Babies with a 22q12/13 duplication are often, but not always, small and underweight at birth with an average birth weight of 2.94 kg (6lb 8oz). The range of birth weights is between 1.3 kg (2lb 14oz) and 4.48 kg (9lb 14oz). However, half (5/10) had a low birth weight (below 2.6 kilos or 5lb 12oz). Typically babies with a duplication of 22q12/3 are floppy (hypotonic) in the newborn period. This can result in delay reaching the baby developmental milestones (such as sitting, rolling, crawling and walking) and also cause feeding problems.

Feeding and Growth:

For those with a duplication of 22q12/13, feeding difficulties are a major area of concern for families, particularly as babies usually start out small and underweight.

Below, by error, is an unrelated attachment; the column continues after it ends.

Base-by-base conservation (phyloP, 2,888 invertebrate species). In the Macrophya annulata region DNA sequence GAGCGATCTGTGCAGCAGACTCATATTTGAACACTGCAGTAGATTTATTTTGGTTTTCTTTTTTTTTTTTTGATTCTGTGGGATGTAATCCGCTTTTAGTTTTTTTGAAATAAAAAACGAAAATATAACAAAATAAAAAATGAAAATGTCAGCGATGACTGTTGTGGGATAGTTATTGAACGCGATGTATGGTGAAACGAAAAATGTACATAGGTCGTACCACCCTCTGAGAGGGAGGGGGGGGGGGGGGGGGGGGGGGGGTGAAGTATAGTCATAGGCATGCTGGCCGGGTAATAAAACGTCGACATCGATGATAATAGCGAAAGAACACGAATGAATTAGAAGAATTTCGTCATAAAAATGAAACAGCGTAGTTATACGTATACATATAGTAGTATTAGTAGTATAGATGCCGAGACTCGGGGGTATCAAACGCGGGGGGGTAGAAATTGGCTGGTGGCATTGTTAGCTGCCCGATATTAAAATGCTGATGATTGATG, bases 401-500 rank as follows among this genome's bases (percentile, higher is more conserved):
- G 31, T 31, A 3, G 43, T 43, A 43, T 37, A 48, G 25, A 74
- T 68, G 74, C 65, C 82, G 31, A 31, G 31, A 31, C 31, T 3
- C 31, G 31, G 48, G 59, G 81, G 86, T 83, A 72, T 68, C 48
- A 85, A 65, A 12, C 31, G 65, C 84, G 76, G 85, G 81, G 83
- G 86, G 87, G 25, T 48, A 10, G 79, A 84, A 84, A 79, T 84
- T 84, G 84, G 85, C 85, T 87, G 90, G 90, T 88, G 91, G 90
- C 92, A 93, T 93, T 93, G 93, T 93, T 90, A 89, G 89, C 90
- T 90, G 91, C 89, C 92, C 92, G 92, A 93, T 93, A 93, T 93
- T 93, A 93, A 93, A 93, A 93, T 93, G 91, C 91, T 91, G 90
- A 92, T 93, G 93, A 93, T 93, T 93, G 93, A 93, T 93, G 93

After birth, babies tend to grow more slowly than their peers, with a small minority of babies described as ‘failure to thrive’. This term is used to describe a baby who has poor weight gain and physical growth failure over a period of time. The hypotonia that is common in babies with a 22q12/13 duplication can lead to difficulties with sucking and swallowing, and/or latching onto the breast. Babies with a cleft or high palate can also find the action of sucking and swallowing difficult. Three babies had a gastrostomy tube (a G-tube, feeding direct into the stomach) in order to meet their nutritional needs. One of these babies began taking a bottle during the day and using the G-tube at night. At 11 months the G-tube was removed and at her first birthday party she was able to enjoy birthday cake